I am currently reading a pre-ARC version of Roger's third book, Dust Devils. No details until closer to publication, sorry. But, from someone who read Mixed Blood and Wake Up Dead twice, I call this is Roger's best work. Readers of his previous books will find Roger's distinct combination of lean, sharp, and hard-edged prose, fast pacing, action, and violence but he has also moved his writing in a new direction, placed it in a different context.

Dust Devils will have a major spring release in Germany (May) where Roger has been well received. Serpent's Tail will publish it in the U.K. in September. Roger assures me that Dust Devils will be available to readers in the U.S. More details to follow.

Dust Devils is available for pre-order from, and

Wednesday, April 6, 2011

Films: Thunder Road

Let me tell the story, I can tell it all;
About the mountain boy who ran illegal alcohol.
His daddy made the whiskey, son, he drove the load;
When his engine roared, they called the highway "Thunder Road".
--The Ballad of Thunder Road, co-written by Robert Mitchum in 1957 with music by Jack Marshall

Personal Note: I'm pretty far from country but I had a feeling of familiarity watching Thunder Road. Here is why:

My parents grew up in Southwest Virginia. My maternal grandparents moved out of the city and across the mountain into the country. To get to the valley where they lived you first had to cross a mountain with so many twists and hairpin turns that my father usually had to stop at least once for me to throw up.  Later I discovered that a bag of pork rinds on the way up settled my stomach. Yeah, it doesn't make sense to me now either.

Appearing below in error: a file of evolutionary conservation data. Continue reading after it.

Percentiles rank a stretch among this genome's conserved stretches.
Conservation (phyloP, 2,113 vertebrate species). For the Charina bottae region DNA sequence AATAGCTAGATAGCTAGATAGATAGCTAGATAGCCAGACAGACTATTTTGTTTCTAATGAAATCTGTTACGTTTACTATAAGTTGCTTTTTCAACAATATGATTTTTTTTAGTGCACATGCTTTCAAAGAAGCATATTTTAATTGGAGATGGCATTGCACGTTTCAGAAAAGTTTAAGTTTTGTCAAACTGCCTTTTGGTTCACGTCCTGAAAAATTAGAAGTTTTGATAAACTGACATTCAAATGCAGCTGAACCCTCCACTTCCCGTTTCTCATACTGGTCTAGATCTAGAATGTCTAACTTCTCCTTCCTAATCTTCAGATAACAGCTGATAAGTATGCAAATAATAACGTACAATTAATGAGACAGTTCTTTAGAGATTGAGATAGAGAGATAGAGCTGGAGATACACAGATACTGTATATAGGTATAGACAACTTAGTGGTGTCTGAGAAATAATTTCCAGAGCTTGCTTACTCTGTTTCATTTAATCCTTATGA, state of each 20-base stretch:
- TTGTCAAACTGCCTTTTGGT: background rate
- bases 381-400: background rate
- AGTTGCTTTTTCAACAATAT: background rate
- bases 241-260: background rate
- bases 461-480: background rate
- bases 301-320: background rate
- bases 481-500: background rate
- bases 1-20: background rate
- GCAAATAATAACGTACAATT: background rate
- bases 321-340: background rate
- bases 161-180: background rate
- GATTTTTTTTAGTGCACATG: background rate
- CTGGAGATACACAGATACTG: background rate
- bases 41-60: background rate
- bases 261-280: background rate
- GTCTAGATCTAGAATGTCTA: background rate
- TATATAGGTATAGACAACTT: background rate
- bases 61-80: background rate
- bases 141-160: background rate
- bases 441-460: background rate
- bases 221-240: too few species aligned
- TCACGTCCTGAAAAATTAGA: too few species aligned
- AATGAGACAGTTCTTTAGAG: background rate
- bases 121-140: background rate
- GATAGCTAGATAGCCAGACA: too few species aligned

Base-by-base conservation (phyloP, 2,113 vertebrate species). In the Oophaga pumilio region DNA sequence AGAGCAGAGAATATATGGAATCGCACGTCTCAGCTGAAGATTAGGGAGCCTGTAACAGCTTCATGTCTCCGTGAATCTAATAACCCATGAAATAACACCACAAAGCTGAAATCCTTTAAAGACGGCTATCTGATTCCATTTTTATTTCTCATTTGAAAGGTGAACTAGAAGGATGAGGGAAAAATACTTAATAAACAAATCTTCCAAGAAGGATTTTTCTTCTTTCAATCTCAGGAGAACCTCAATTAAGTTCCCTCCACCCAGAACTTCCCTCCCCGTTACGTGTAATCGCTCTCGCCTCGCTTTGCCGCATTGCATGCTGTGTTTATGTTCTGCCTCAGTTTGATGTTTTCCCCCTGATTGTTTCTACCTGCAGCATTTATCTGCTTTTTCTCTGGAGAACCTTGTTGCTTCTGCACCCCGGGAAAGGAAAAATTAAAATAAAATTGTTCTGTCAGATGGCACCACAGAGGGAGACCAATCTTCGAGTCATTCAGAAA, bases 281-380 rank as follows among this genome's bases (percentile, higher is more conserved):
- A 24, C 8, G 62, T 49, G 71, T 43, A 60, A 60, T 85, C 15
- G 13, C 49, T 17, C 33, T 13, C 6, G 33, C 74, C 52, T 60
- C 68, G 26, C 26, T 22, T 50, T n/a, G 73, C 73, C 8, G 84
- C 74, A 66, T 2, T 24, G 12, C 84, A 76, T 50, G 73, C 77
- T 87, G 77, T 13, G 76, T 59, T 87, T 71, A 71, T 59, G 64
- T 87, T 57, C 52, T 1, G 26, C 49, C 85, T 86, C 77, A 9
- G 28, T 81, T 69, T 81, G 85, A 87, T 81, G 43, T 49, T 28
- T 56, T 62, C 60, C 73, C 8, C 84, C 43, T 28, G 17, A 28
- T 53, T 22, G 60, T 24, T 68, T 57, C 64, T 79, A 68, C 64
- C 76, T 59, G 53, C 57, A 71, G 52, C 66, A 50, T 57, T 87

A couple miles down the road was a genuine country store, the real thing and not some manufactured nostalgia impostor.

They lived in a log house (squared logs chinked something like cement) and cooking was with a coal stove. Water was gravity fed from a nearby spring.  Getting to my grandparent's house required careful driving to keep from leaving the oil pan on the rocky, narrow road. There were times when we had to leave our car down at the state road and get to the house in my grandfather's old dodge pickup truck.

During one visit, my father walking on the road and caught a ride. The driver reached under the seat and pulled out a mason jar of clear liquid and offered him a drink. "Skull buster" was the way my father described it with a rueful shake of the his head.

My grandfather tried his hand at making whiskey. He earned a visit from the revenuers who busted up his still. Besides the annoyance of having his still destroyed, he was insulted when they told him that his product wasn't very good.

Another time day a spotter plane observed smoke coming up near the stream behind the house and called it in. Several cars of law enforcement agents soon arrived. Imagine the reaction of armed law enforcement officers when, instead of a still, they found my grandmother making soap in a large black kettle near the creek. My brother related this story during show and tell in elementary school, to my mother's horror.

Thunder Road synopsis: Lucas (Luke) Doolin is back home in Tennessee after a stint in the U.S. Army during the Korean War. He resumes his job of transporting the moonshine his daddy makes, driving high powered automobiles fitted with tanks holding several hundred gallons of illegal alcohol.